Time was that "diversity" in the home-school movement referred to the handful of hippies that showed up at meetings and protests along with throngs of white Christian fundamentalists. No more, says Brian Ray of the National Home Education Research Institute. "There's an obvious ... change," he tells the Baltimore Sun. "In some local...conferences, the majority...is African-American or Hispanic." Jennifer James, founder of the National African-American Homeschoolers Alliance in North Carolina, says black parents are tired of watching their children struggle academically. Frustrated by the dearth of quality public school options, many have vowed to do a better job themselves. Perhaps homeschooling's widening appeal will serve as a wake-up call to shoddy public schools: Offer a quality education, or your students will vote with their feet. (And not just those wearing Birkenstocks.)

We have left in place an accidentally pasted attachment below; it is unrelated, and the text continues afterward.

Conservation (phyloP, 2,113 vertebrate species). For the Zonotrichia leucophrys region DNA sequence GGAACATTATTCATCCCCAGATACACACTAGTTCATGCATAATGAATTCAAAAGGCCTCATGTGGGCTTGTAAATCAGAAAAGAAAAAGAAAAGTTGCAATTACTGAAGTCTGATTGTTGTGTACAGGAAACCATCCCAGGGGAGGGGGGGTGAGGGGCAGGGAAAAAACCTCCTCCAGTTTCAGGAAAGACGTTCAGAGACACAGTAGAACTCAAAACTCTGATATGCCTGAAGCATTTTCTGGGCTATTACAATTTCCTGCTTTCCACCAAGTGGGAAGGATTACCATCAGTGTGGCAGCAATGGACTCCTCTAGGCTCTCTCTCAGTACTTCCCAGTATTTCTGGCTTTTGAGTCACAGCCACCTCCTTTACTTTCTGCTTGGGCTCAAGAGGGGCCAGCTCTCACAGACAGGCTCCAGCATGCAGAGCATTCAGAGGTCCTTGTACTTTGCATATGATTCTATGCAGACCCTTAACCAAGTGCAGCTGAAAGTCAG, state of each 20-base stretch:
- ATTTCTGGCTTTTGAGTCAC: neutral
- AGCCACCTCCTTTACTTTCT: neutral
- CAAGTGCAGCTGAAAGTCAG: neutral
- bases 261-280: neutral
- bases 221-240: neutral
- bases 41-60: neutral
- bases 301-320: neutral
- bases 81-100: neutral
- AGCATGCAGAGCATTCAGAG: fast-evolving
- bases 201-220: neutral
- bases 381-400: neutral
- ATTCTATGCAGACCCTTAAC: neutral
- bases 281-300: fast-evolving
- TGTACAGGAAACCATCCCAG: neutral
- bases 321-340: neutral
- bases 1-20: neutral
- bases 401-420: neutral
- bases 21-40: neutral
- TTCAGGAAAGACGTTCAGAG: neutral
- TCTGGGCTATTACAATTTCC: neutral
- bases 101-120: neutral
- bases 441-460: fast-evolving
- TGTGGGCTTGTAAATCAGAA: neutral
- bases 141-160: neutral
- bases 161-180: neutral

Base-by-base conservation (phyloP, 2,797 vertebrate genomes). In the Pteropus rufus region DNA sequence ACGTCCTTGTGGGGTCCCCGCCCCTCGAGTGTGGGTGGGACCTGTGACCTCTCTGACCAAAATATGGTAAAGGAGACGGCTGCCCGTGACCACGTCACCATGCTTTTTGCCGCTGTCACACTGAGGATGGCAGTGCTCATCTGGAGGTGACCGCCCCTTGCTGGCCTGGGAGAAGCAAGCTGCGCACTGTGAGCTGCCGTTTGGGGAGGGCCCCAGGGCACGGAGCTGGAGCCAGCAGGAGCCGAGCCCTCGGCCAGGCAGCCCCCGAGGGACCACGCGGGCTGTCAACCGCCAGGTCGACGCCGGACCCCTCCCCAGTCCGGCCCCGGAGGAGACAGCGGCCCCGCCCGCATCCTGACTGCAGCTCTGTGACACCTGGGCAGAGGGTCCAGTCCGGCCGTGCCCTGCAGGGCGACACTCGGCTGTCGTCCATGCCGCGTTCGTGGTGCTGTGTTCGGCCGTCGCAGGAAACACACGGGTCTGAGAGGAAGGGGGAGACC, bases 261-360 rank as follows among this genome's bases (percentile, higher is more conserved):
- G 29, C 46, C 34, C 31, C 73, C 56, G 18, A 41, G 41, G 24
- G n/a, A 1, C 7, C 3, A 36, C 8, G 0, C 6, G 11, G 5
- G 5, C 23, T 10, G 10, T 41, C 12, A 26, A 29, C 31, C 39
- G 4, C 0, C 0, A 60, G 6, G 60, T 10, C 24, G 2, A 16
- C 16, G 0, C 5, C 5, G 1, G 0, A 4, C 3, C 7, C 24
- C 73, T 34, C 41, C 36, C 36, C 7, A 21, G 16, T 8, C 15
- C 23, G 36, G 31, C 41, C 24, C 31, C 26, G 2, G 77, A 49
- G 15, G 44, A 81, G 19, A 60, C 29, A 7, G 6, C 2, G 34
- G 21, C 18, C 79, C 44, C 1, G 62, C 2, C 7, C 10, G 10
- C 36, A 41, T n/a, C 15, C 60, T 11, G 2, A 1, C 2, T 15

"Home schooling draws more blacks," by Rona Marech, Baltimore Sun, January 23, 2006

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